Form of the day: client settlement annuity advice letter
When a personal injury case settles, we are still our client's lawyer. This means we need to continue to look out for their best interests until our job is done. Even if we are not financial planners or accountants, we cannot walk away without first trying to help our client make well informed decisions. Maybe this is not our legal duty. But it certainly is our moral one.
During the period of time it takes for an insurance settlement to fund, we should be doing what we can to help our clients make wise decisions. Particulalry for very large cases involving permanently and seriously injured people. This can come in the form of referring them to well reputed financial planners, accountants, lawyers versed in governmental benefits, and other professionals. Sometimes it can involve recommending an annuity or the creation of a trust.
There are times when despite our best efforts, a client will reject all of our financial related suggestions. We may be worried and concerned for their future. But our client has the absolute right to do what they choose with their share of the settlement funds. (Except in the case of the infirm or minors).
Once our client decides to decline our advice, it is a good practice, to have them sign a letter acknowledging their decision. There are two good reasons for this.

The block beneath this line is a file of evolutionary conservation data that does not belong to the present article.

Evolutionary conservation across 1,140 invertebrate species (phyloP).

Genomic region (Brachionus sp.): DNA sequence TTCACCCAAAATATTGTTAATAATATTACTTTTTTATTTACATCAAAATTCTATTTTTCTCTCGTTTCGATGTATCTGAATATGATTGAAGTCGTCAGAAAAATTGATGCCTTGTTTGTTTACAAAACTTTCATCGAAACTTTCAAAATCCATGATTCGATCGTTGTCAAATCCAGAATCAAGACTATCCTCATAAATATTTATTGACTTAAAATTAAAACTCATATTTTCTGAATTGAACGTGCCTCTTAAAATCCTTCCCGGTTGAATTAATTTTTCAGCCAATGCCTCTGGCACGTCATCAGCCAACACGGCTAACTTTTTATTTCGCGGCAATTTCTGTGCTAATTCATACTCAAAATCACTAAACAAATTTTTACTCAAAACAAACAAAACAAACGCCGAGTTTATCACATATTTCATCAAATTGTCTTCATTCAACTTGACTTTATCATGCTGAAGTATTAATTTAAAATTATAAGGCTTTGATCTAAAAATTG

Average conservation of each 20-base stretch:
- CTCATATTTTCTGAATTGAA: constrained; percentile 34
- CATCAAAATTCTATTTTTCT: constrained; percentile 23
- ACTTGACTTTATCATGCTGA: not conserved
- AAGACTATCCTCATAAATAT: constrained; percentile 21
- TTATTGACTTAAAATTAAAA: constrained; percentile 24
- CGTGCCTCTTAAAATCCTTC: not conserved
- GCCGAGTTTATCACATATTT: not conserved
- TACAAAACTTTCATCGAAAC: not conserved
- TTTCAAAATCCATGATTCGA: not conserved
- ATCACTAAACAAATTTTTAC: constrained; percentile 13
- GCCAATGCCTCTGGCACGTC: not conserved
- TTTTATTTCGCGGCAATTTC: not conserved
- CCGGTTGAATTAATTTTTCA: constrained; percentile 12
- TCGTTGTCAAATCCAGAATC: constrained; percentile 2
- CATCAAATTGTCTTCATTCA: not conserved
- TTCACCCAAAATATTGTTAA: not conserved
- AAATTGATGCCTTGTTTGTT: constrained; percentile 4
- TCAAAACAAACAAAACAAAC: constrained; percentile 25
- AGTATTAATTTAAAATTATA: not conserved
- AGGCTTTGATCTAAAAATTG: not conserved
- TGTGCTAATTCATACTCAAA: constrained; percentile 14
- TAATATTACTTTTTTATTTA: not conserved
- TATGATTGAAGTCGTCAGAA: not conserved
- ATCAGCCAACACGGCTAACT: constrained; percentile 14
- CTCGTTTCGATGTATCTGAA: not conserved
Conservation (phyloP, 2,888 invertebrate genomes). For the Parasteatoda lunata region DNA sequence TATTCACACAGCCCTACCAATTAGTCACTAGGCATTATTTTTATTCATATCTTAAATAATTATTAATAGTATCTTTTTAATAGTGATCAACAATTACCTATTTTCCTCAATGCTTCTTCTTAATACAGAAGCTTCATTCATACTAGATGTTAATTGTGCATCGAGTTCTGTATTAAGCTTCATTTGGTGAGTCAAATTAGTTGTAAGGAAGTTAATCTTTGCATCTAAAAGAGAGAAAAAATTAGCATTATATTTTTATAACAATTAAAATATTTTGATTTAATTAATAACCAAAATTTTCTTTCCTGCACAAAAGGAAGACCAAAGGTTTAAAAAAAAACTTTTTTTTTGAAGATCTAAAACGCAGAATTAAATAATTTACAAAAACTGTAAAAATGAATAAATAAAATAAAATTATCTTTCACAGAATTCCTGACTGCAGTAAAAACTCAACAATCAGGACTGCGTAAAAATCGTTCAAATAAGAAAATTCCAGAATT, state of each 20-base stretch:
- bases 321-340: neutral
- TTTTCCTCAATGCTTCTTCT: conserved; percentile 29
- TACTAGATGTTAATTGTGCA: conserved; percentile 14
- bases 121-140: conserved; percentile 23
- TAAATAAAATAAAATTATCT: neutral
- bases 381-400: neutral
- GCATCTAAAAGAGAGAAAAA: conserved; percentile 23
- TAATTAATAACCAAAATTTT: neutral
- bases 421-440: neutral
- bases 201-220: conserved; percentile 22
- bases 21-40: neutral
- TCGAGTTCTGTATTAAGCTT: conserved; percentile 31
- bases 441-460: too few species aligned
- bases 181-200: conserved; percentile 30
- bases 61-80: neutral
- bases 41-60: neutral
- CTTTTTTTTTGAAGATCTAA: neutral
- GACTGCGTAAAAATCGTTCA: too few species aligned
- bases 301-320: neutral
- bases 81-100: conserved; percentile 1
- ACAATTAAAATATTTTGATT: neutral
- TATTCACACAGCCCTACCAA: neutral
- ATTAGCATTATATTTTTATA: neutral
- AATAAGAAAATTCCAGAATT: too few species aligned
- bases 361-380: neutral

First, seeing the letter in black and white may actually result in your client changing their mind and agreeing to some good financial planning.
Second, to make sure there is full disclosure so that you cannot later be blamed.
Enclosed is a form letter and acknowledgment that you can adapt for use when your client receives a very large financial recovery but declines your advice to either structure a portion or work with a financial professional.
This is really good advice. We have followed this trend rather closely. Clients who have been seriously injured and dissipate their settlements are frequently making claims against their PI attorneys. But the claims go all over the map. Recommending an annuity generates complaints over poor investment performance, lack of flexibility and losses to inflation. Recommending a Trust without the proper trust instrument or reliable Trustee generates complaints about the trust. Giving them a lump sum—which they then spend foolishly generates complaints that the attorney should have known about the clients financial ability. Another significant issue is the potential loss of government benefits. The main lesson is to take this part of the representation very seriously. Pay as much attention to what to do with the settlement as you do to obtaining the settlement. If you do not feel comfortable advising the clients on this aspect—get someone who is knowledgeable and document it in the file.
William L.E. Dussault
DUSSAULT LAW GROUP